Monday, October 15, 2012

Student Spotlight: Yao-Wen Hsieh

Welcome to the Student Spotlight interviews again! Our second spotlight features Yao-Wen Hsieh, and was conducted by the ASSC Director of Communications Lynn Chien-Hui Chiu.
Lynn Chien-Hui Chiu: Hi Yao-Wen! Thanks for being our second interviewee for the Student Spotlight! We would like to learn more about the life and work of ASSC students and the different research institutions and opportunities around the world. Could you give us a quick introduction about yourself?

Yao-Wen Hsieh: My name is Yao-Wen (Zechs) Hsieh and I am currently a MA student in the Institute of Philosophy of Mind and Cognition at National Yang-Ming University, Taiwan, after graduating from a medical school. Although I read some philosophy before, I had only a vague idea about the combination of philosophy and sciences, or interdisciplinary studies, until I entered this MA program and attended the ASSC meeting in Kyoto last year. This approach to consciousness really excites me! I found that we could discuss many philosophy questions with experiments and clinical cases that are more intriguing than thought experiments, and I also enjoy studying philosophy with the help of my prior expertise.

Chiu: What recent articles are you reading now? What do you think is new and exciting about them?

Hsieh: Some books and articles inspired me lately, and I’ll mention two of them:

1. Burge, T. (2010). Origins of Objectivity. Oxford: Oxford University Press.

Burge has developed his argument against “individual representationalism” for decades. However, in addition to the traditional analytical methodology with definitions and logical inferences, he begins to refer to scientific evidences. This is a good example for philosophers who intend to work out their arguments with scientific studies.

2. Lamme, V. (2010): How neuroscience will change our view on consciousness, Cognitive Neuroscience, 1:3, 204-220

In this article, Lamme concluded from neuroscientific evidence that the existence and mechanism of phenomenal consciousness can be explained by the recurrent loops in the brain. Surely some philosophers and scientists will question this thesis, but I am looking forward to the future development of this theory and I think his methodology is laudable. 

Chiu: You're a participant of the Consciousness Research Group at Yang Ming University, right? In the interest of full disclosure, I was also a member in Taiwan, and I'm sure the group has done exciting new work since then. What kind of work does your group do and what's the recent research focus?

Hsieh: Yes, I am a member of the Consciousness Research Group, a research group that comprises almost all the Taiwanese philosophers and students who are working on consciousness studies.  We hold international workshops, meetings, and speeches on consciousness regularly and maintain a blog (in Chinese), the Nexus of Consciousness ( to share up-to-date researches and news about consciousness studies with the public. Our recent focus is on the topic of the self. More precisely, we are building a new self-model based on recent scientific studies. We use this model to discuss the problems about the sense of self, self-consciousness, and the selves of psychiatric patients. We are also very interested in the debates about the distinction between access-consciousness and phenomenal-consciousness and its possible empirical support. We are considering the relevance of particular scientific studies and psychiatric cases (for example, autism) to this philosophical debate. CRG is a large group. We have a great variety of research topics and we can continuously benefit from each other’s works.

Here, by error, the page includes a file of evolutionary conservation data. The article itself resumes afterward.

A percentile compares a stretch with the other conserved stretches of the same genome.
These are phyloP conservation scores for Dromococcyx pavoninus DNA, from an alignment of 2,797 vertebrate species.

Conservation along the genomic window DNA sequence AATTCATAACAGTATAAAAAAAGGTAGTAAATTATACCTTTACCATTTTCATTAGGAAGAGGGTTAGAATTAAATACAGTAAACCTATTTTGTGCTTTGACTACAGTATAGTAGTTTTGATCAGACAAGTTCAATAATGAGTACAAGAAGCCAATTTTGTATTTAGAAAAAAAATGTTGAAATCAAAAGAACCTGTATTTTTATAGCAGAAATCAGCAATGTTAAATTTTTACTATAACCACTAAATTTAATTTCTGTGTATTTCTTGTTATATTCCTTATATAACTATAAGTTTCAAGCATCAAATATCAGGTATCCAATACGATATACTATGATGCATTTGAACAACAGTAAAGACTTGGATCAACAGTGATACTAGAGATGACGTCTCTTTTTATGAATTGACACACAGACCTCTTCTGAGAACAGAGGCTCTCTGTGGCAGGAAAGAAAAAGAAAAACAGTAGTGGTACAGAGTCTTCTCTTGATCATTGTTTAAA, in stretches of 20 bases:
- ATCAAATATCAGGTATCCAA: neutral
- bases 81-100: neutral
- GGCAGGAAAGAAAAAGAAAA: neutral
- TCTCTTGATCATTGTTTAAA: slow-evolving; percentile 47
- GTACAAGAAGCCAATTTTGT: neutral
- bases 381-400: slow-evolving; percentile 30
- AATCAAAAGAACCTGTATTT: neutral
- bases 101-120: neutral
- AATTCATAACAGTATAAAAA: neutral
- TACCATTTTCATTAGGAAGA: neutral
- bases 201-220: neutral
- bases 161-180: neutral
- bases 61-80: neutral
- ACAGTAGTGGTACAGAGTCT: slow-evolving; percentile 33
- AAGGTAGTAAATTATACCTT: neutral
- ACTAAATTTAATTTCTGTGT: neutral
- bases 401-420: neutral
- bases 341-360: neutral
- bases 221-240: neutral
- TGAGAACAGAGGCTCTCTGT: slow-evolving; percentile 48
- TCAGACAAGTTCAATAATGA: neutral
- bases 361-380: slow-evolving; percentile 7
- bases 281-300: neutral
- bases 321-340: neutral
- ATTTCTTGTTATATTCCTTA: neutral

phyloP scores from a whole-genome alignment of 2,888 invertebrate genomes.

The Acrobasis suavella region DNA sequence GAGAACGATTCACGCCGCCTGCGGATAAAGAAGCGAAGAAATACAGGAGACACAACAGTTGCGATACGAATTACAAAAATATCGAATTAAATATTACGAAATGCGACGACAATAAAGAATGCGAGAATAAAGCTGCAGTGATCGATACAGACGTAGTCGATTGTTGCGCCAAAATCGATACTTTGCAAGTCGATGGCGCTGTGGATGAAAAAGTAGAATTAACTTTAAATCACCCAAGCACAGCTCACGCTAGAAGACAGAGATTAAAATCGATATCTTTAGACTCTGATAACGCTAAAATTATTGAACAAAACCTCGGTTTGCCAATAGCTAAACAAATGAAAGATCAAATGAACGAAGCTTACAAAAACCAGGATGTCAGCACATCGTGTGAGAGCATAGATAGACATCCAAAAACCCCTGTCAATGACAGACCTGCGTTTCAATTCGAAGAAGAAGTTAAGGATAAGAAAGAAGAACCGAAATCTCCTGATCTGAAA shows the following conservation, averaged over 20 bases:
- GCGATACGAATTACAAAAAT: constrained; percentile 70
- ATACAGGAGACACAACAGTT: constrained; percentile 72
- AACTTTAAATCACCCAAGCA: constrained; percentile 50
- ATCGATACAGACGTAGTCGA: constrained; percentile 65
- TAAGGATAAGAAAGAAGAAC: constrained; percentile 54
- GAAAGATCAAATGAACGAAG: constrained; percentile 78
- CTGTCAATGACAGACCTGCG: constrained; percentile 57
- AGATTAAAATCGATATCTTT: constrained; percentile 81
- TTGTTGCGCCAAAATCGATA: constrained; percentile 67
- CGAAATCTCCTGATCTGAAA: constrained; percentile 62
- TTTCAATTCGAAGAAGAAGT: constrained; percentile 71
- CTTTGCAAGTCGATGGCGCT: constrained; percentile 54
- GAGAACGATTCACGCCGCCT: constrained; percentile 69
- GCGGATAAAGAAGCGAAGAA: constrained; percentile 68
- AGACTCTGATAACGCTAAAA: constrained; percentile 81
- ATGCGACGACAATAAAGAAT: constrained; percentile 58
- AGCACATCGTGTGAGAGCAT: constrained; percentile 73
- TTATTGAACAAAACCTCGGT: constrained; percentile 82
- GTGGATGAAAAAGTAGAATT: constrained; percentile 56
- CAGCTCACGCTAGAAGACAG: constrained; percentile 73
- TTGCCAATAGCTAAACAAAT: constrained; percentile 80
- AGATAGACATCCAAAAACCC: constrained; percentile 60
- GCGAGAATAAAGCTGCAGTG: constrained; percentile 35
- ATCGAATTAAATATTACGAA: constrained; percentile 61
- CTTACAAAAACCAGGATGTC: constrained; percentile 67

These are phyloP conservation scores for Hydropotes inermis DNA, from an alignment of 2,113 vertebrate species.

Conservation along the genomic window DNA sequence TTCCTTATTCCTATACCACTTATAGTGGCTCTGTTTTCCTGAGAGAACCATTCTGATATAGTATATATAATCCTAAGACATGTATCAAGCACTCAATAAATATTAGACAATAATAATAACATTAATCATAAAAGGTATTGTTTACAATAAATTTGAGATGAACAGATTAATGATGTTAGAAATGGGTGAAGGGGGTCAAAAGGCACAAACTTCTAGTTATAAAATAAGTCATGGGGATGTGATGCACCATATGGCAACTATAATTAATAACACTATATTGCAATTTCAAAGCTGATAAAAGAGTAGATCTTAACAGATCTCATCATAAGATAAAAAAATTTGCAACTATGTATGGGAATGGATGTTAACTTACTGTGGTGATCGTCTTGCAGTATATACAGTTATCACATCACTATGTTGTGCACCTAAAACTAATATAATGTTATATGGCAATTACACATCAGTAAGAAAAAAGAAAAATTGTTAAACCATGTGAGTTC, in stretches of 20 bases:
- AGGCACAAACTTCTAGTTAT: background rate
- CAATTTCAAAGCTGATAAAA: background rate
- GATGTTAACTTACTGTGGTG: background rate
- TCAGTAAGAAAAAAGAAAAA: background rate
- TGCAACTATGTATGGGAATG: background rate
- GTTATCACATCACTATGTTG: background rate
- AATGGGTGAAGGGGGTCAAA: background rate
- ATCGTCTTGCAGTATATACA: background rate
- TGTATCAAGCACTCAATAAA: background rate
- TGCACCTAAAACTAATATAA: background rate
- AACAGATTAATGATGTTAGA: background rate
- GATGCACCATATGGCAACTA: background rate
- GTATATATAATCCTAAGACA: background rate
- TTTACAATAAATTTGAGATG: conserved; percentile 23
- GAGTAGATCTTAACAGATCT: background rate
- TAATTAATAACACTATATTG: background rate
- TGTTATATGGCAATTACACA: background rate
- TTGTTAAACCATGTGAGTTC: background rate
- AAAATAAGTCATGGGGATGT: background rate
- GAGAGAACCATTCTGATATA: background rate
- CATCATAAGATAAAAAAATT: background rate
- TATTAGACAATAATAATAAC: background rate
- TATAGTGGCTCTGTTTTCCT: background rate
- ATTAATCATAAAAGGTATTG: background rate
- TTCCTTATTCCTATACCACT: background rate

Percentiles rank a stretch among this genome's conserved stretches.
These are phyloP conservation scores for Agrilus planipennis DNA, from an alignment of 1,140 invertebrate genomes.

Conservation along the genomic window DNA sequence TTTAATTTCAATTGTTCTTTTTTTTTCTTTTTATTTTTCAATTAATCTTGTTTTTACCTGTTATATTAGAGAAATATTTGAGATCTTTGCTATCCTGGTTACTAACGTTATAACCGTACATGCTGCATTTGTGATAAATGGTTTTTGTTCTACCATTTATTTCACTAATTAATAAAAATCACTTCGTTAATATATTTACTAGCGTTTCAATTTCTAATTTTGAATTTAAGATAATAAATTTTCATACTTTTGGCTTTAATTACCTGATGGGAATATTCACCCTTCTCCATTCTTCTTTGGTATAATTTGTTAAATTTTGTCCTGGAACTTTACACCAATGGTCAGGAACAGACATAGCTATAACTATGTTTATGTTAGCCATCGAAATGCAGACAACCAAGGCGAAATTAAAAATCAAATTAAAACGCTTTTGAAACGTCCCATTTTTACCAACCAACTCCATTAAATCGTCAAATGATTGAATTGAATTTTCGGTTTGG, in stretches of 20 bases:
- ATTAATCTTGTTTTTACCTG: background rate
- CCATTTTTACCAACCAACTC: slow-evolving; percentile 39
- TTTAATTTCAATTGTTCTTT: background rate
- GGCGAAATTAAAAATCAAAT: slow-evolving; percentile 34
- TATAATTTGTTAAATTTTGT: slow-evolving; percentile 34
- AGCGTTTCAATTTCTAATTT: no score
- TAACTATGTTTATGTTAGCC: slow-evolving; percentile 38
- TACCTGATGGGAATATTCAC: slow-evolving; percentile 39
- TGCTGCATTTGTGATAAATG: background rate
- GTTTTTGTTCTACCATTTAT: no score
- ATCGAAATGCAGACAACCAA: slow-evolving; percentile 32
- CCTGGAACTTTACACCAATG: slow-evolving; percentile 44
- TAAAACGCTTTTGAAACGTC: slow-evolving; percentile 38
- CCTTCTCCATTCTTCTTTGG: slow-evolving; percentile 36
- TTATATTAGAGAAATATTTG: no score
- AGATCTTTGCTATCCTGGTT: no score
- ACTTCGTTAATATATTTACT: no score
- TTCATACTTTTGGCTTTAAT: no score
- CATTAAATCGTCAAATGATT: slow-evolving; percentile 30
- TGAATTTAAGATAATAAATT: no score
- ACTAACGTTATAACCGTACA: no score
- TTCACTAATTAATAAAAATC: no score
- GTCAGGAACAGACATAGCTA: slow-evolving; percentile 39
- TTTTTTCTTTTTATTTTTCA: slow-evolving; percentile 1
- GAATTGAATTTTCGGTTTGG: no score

Chiu: How would someone interested in your institution and research group sign up for visiting opportunities?  

Hsieh: We always welcome visiting scholars or students, and in fact, we have two foreign students (one from Macedonia and another from Belize) studying in our Institute now. Anyone interested in visiting our Institute should directly contact the professor he/she wants to study with and our administrative assistant Bella Yang ( For more information about the institution, please visit our website (

Chiu: Any interesting hobbies you'd like to share? 

Hsieh: Although the graduate life is extremely busy, there are two activities I would not cut out. The first one is to walk out on the street and protest against the recurring unfairness in our society. I believe that philosophers, as intellectuals, have the duty to speak out for people. You can say that our government makes me an “outdoorsman.” I also regularly practice Tai-Chi. I start it about 1 year ago, and even not yet feeling any “Qi,” I can feel the integration of my whole body. My mind would also be refreshed! Tai-Chi is no doubt an excellent sport for a graduate student who always sits in front of his desk and reads papers for a long-time.

Yao-Wen (Zechs) Hsieh is a graduate student at Philosophy of Mind and Cognition at National Yang-Ming University, Taiwan and a member of the Consciousness Research Group.

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